MGA Bill 55 – What It Is and What It Means for Players

  • MGA Bill 55 has caused plenty of controversy since its introduction in June
  • The conflict is taking place between new national regulators and the MGA
  • It means player disputes with Malta-licensed firms will go to Maltese courts
  • Garvie thinks it has “eroded” player protections but will get overturned
Malta flag
VSO News has caught up with gaming regulation expert Duncan Garvie to find out about a controversial new bill in Malta. [Image:]

A cause of EU friction

In June, Malta President George Vella signed the controversial Bill 55 into Maltese law.

It has caused some strongly worded exchanges between the Malta Gaming Authority (MGA) and a number of EU gambling regulatory bodies since. Just last week, German gaming regulator, Glücksspielbehörde der Länder (GGL), argued that the legislation is not compatible with European law. The European Commission is set to investigate those claims soon.

for EU players the bill carries significant consequences

This all sounds very dry, boring, and legalish, but for EU players the bill carries significant consequences. To get his insight into these, VegasSlotsOnline News spoke with Duncan Garvie, gaming regulation expert and Head of Alternative Dispute Resolution Services for Casino Reviews.

What’s the fight about?

As outlined by Garvie, the conflict is the result of the growing pains of a maturing sector. Around 15 years ago, effectively no EU states had set up mechanisms to regulate online gambling. Small states such as Malta, Gibraltar, and the Isle of Man filled this need by offering international licensing to firms in other countries.

“In the last ten years, this landscape has started to shift,” Garvie explained. “Lots of member states have set up their own regulatory authorities to oversee remote gambling within their country.”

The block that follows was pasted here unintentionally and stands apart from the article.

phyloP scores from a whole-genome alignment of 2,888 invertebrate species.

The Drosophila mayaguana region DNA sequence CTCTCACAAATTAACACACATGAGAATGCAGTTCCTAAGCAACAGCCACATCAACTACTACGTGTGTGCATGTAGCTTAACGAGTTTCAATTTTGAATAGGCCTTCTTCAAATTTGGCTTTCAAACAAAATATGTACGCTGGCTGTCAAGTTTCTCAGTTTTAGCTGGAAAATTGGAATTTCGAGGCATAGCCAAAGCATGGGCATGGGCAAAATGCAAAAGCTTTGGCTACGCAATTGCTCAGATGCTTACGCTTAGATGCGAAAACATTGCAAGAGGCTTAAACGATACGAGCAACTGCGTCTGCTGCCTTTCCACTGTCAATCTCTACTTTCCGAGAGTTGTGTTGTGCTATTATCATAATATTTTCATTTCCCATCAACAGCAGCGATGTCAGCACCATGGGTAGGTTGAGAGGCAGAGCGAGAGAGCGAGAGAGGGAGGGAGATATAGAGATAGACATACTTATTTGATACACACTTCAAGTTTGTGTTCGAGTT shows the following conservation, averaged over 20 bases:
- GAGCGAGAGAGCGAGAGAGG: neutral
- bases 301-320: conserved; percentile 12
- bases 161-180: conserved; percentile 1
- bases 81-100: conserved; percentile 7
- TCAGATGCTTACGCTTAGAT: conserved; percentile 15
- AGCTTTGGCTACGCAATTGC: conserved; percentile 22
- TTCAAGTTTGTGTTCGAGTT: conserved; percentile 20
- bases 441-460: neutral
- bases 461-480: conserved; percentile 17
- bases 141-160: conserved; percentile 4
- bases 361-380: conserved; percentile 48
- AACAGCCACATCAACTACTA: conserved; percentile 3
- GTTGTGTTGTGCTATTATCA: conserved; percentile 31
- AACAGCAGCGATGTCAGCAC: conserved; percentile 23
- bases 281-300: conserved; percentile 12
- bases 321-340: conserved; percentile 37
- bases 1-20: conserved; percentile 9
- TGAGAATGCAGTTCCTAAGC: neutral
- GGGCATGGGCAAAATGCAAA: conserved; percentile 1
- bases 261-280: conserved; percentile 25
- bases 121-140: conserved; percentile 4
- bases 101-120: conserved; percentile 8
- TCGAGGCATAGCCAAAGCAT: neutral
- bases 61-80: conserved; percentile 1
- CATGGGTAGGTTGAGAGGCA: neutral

This has led to a conflict between remote gambling regulators, such as the Malta Gaming Authority (MGA), and new national regulators, like the GGL.

“Both are asserting a right to regulate the market,” Garvie said. “Bill 55 is the most recent move in that power struggle.”

What does Bill 55 actually do?

According to Garvie, who also founded self-exclusion service BetBlocker, Bill 55 has a major impact on players in EU countries that finally have their own regulations. He notes a recent trend of lawsuits against gambling operators that hold an MGA license but not a local one, with players claiming these firms accept traffic illegally.

National courts will typically honor national laws, meaning countries like the Netherlands and Germany will side with the player against an MGA licensee. These court rulings would then be enforceable in Malta under EU Member State law. However, Bill 55 looks to change this.

an effort by the MGA to allow their licensees to disregard local licensing laws”

Garvie explained: “The practical implications of Bill 55 are that only rulings from Maltese courts, which are highly likely to adhere to the Maltese regulations and disregard any local licensing laws, are enforceable in Malta. Effectively, this is an effort by the MGA to allow their licensees to disregard local licensing laws and protect them from any legal challenge in any court outside of Malta.”

“In short, your country’s laws no longer apply if you play with an MGA operator. If you want to take an MGA licensee to court, you will have to do so in Malta and under the Maltese licensing laws.”

What will the future hold?

With the European Commission already probing the law, it is uncertain what the future holds for Bill 55. Garvie deemed it “unlikely” that the bill would “sustain scrutiny in the long run.” He also believes that if the EU Commission were to allow it, then it could entice other small states to employ such laws in the hope of becoming more attractive to gambling firms.

Instead, Garvie believes the Commission will ultimately strike off Bill 55 after an extended fight in the courts, but not until “a number of years” have passed. He concluded: “In the meantime, the legal protections that would ordinarily exist for EU citizens have significantly eroded when interacting with MGA licensees.”

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